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THE GLOBALISATION OF US CORPORATE LAW AND POLICIES

HERVÉ JUVIN

THE GLOBALISATION OF US CORPORATE

LAW AND POLICIES

 

This article raises an alarm about the expanding hegemony of big business promoted by the US and transnational corporations. The global reach of American jurisdiction is being used to exact heavy financial and legal penalties on foreign nations and companies and promote US interests in the name of economic globalisation, as part of the agenda for fighting corruption and terrorism. The article highlights the threats to national sovereignty, cultural diversity and economic autonomy posed by the ruling US centric financial system.

 

 

 

HERVÉ JUVIN

 

 

For most societies around the world, both civil and commercial laws are based on the sovereignty of the nation and their legitimacy proceeds more or less directly from the people’s will. The laws are enforced via formal institutions, jurisdictions and legal systems as well as informal institutions such as churches, local communities, religious bodies and in many cases by the extended family. Laws have their roots deep in society and are enforced more by the community than by any formal institution, even the police or judiciary. Laws differ across national boundaries and borders preserve the diversity of human societies. As Montaigne stated four centuries ago, “a good border is the key to good neighbours” and separation leads to peace and not conflict. The British with their legal system of unwritten principles and tradition-based laws were uncomfortable with the hierarchical, formal and universalist legal system imposed by the European Union. Nations based on democratically validated legal systems are the product of the era of independent states that followed decolonisation.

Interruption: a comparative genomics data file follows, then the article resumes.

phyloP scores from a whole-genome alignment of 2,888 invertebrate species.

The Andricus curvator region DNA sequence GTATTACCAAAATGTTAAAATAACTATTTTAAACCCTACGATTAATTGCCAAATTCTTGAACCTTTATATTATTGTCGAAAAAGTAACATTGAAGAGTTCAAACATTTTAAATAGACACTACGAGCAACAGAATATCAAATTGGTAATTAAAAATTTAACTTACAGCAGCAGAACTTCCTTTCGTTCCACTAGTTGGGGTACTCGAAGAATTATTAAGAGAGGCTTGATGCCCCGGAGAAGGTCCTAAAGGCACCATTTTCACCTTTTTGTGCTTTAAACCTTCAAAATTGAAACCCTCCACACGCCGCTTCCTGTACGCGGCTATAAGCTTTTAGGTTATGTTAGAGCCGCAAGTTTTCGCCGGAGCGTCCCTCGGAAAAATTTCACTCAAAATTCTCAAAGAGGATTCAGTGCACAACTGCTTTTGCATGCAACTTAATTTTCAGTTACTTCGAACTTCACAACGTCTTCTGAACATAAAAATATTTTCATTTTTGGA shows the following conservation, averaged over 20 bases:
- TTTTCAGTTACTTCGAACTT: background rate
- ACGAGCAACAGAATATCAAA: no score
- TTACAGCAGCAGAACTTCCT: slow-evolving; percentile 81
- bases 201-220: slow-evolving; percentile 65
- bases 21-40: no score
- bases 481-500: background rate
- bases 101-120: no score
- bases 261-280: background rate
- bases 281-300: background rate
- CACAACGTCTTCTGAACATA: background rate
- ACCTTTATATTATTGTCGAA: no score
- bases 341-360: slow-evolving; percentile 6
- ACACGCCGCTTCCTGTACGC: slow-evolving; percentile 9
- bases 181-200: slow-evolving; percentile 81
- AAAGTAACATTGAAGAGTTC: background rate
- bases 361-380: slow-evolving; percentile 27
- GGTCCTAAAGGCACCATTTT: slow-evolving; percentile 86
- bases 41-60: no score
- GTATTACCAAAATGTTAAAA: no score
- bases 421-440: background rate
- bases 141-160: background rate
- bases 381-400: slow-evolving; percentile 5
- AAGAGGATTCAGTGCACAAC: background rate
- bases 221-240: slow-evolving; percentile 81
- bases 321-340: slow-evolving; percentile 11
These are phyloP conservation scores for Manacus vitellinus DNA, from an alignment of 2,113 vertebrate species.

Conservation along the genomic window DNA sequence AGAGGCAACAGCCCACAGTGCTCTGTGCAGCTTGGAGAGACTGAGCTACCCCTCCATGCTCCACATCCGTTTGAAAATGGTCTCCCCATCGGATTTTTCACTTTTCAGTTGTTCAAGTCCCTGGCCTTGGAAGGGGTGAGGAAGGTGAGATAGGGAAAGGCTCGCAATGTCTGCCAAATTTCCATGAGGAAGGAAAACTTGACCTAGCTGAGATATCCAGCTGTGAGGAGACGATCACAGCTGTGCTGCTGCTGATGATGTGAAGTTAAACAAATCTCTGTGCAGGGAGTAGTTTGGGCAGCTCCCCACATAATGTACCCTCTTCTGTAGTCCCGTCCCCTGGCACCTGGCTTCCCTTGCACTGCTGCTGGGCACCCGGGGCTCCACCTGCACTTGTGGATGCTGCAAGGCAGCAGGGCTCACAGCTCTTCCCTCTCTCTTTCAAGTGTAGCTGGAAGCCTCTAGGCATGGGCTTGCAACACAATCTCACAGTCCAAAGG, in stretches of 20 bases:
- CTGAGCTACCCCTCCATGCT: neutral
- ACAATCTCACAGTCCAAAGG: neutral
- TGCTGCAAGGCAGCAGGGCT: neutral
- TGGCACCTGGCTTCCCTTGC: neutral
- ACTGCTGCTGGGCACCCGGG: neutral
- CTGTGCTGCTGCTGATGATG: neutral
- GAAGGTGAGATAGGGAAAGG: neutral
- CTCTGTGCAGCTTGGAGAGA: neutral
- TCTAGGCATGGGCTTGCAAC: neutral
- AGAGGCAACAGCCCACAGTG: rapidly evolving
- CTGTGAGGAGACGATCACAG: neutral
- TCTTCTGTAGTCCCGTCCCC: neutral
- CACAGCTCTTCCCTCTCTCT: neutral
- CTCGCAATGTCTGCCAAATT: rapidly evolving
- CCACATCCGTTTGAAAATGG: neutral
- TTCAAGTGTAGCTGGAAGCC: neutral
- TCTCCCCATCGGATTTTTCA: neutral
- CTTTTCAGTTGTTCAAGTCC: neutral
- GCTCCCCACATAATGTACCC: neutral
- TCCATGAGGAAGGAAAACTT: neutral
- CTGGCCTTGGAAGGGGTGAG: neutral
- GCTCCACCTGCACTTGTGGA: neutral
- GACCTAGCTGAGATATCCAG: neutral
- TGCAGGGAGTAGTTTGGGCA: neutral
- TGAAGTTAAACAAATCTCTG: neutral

Some legal systems are shaped by religious faith. For example, in countries ruled by Shariah law, the national will is a factor of minor importance in the face of the principles of the Holy Quran. Across empires, there were differences in laws based on the traditions and practices of local communities. For instance, in ancient and medieval India, Christian, Jewish and Muslim communities were allowed to follow their own legal systems with the only constraint being that they did not disturb public order or provoke the majority Hindu population. Evidence of this coordinated diversity is still visible in Goa. Similar principles  ruled Ethiopia as well. The current Ethiopian constitution recognises the diversity of ethno-linguistic groups united in the country and grants them some legal autonomy. The United States of America (US) has a federal organisation and Washington cannot interfere in a local investigation by a state’s police.

 

In the wake of globalisation, an increasing number of companies, from small and medium enterprises to giant groups, have research centres, factories, commercial sales forces, as well as financial partners, shareholders and political commitments spread around the world. While some are active in a few countries, others are truly global, operating in dozens of different states with a wide range of activities from hiring and contracting to selling and managing in each of them. Many prefer to keep the legal system they are accustomed to, mainly the US system as they try to maximise profits and minimise costs—the capital game. For many the costs of navigating different legal frameworks, fiscal systems and jurisdictional practices are high and in some cases even unbearable. For instance, the common grounds for investigations by the US justice system against European carmakers are about adherence to strict norms of pollutant emissions, intended to protect the US car market from cheap and effective diesel powered engines from Europe and Asia. The cost of choosing to cheat and not comply by carmakers has been very high. When European and Asian carmakers come under fire, it is good news for American automobile manufacturers that have been losing market share with their old fashioned, gas-guzzling engines powered by regular petrol.